Stewart M. Patrick

The Internationalist

Patrick assesses the future of world order, state sovereignty, and multilateral cooperation.

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World Humanitarian Summit: One Small Step in a Long Journey

by Stewart M. Patrick and Guest Blogger for Stewart M. Patrick
Turkish President Tayyip Erdogan and UN Secretary-General Ban Ki-moon shake hands following the closing news conference during the World Humanitarian Summit in Istanbul, Turkey, May 24, 2016. (Murad Sezer /Reuters) Turkish President Tayyip Erdogan and UN Secretary-General Ban Ki-moon shake hands following the closing news conference during the World Humanitarian Summit in Istanbul, Turkey, May 24, 2016. (Murad Sezer /Reuters)

Coauthored with Theresa Lou, research associate in the International Institutions and Global Governance program at the Council on Foreign Relations.

The first-ever World Humanitarian Summit (WHS) concluded this week in Istanbul with mixed results. Although a few significant initiatives emerged, including on financing and education, the summit made little headway on other urgent priorities. These include mobilizing a new crop of humanitarian donors, ensuring compliance with the 1951 Refugee Convention, and getting states to uphold international humanitarian law, including the safety of relief workers. Progress on these fronts will await the opening of the seventy-first session of the UN General Assembly in September, when world leaders convene for real intergovernmental negotiations. The Istanbul Summit was merely the first step in mobilizing global attention and political will on the need to rescue a world in flight. Read more »

Why the State of the World Is Better Than You Think

by Stewart M. Patrick and Guest Blogger for Stewart M. Patrick
A podium is pictured at the World Climate Change Conference (COP21) is pictured in Paris, France, on November 29, 2015. A podium is pictured at the World Climate Change Conference (COP21) is pictured in Paris, France, on November 29, 2015 (Christian Hartmann/Reuters).

Coauthored with Megan Roberts, associate director of the International Institutions and Global Governance program at the Council on Foreign Relations.

Given global headlines, you might think the world is terribly off course. Geopolitical rivalry threatens stability from Eastern Europe to the South China Sea. Jihadi terrorists sow mayhem throughout the Middle East. A scary virus emerges in Latin America, spreading across borders. A Brazilian president is brought down, as the Panama Papers expose corruption in other lands. Publics everywhere, alienated by yawning inequality and anemic growth, vent their frustration at a system rigged for moneyed elites. Populist politicians, sensing the sour mood, promise to reverse globalization by building walls to keep out foreigners and abandoning trade agreements. Read more »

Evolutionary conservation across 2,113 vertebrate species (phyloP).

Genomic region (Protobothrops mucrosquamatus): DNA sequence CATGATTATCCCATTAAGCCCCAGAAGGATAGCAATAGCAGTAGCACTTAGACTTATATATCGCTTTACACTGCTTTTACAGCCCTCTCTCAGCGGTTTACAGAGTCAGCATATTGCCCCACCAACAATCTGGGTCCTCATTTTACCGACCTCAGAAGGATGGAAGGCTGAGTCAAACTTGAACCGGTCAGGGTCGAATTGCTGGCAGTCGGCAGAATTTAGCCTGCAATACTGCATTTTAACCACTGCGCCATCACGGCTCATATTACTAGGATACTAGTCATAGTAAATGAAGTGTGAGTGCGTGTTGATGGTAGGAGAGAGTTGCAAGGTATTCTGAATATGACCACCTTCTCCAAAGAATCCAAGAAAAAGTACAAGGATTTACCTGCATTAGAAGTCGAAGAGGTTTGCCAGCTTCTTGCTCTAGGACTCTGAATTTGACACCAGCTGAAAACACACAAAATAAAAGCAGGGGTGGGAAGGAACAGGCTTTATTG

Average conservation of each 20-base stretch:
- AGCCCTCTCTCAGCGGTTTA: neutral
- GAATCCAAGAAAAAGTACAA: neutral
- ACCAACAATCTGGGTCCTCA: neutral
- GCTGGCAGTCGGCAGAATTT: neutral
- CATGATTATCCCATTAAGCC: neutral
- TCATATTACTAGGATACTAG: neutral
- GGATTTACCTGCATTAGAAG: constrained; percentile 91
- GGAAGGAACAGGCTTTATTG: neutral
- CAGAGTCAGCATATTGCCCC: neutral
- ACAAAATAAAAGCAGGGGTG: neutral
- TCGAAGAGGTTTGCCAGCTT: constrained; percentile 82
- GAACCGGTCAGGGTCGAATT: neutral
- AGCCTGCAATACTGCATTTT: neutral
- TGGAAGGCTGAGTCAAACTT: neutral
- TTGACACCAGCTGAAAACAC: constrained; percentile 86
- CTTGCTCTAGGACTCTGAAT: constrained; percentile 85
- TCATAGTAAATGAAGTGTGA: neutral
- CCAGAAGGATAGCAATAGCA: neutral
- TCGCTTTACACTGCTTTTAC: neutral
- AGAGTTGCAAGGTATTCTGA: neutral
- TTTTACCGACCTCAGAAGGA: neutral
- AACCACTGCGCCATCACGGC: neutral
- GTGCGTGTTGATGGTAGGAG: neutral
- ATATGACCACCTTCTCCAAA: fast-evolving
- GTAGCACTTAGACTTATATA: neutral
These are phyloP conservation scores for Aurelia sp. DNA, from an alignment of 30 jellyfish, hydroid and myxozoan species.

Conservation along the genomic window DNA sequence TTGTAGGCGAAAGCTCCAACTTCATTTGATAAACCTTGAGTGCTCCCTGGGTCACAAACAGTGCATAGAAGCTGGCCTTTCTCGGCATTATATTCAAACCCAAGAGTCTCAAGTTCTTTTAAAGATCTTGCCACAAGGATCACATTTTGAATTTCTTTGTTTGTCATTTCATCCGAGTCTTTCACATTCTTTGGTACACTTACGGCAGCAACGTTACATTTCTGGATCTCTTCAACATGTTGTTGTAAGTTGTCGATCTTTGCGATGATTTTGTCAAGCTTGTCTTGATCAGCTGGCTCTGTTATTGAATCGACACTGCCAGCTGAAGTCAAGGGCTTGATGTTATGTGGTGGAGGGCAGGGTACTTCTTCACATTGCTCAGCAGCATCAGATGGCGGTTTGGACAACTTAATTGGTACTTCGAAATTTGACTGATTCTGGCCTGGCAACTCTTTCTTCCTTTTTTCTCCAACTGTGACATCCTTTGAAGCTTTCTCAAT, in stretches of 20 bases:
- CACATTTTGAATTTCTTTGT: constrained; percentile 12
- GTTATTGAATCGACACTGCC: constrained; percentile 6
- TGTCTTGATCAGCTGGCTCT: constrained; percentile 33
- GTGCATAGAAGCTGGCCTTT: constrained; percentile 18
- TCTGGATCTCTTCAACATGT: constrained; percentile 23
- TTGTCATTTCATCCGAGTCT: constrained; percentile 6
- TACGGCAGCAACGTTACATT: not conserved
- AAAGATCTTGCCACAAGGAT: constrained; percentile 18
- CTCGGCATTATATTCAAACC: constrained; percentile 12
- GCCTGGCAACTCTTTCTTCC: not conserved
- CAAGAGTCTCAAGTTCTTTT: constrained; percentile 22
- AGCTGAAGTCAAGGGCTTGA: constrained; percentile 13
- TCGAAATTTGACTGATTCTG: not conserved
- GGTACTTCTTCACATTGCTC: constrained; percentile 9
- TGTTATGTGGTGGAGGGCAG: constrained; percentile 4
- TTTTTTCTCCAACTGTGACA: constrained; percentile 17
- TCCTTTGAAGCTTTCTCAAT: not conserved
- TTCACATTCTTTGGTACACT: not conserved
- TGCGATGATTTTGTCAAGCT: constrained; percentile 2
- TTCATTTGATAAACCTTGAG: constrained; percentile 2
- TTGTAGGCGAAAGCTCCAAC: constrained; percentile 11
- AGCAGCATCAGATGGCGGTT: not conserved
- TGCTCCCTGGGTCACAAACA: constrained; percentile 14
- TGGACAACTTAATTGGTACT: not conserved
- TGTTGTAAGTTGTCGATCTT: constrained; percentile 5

Thy Neighbor’s Keeper: Improving Global Humanitarian Response

by Stewart M. Patrick and Guest Blogger for Stewart M. Patrick
Migrants and refugees sit on a railway track at a makeshift camp at the Greek-Macedonian border near the village of Idomeni, Greece, April 3, 2016. (Marko Djurica/Reuters) Migrants and refugees sit on a railway track at a makeshift camp at the Greek-Macedonian border near the village of Idomeni, Greece, April 3, 2016. (Marko Djurica/Reuters)

Coauthored with Theresa Lou, research associate in the International Institutions and Global Governance program at the Council on Foreign Relations.

A record-setting sixty-million individuals are currently displaced due to violent conflict. While the world’s attention has been gripped by the million who have reached Europe’s shores over the past year, the global crisis of displacement is vastly greater in scope. In anticipation of the World Humanitarian Summit in Istanbul, Turkey in May 2016, the International Institutions and Global Governance program held a workshop to diagnose shortcomings of the current humanitarian regime and propose recommendations for its reform. Here are five important takeaways. Read more »

The Peace Imperative: Creating Sustainable Peace through Gender Inclusion

by Stewart M. Patrick and Guest Blogger for Stewart M. Patrick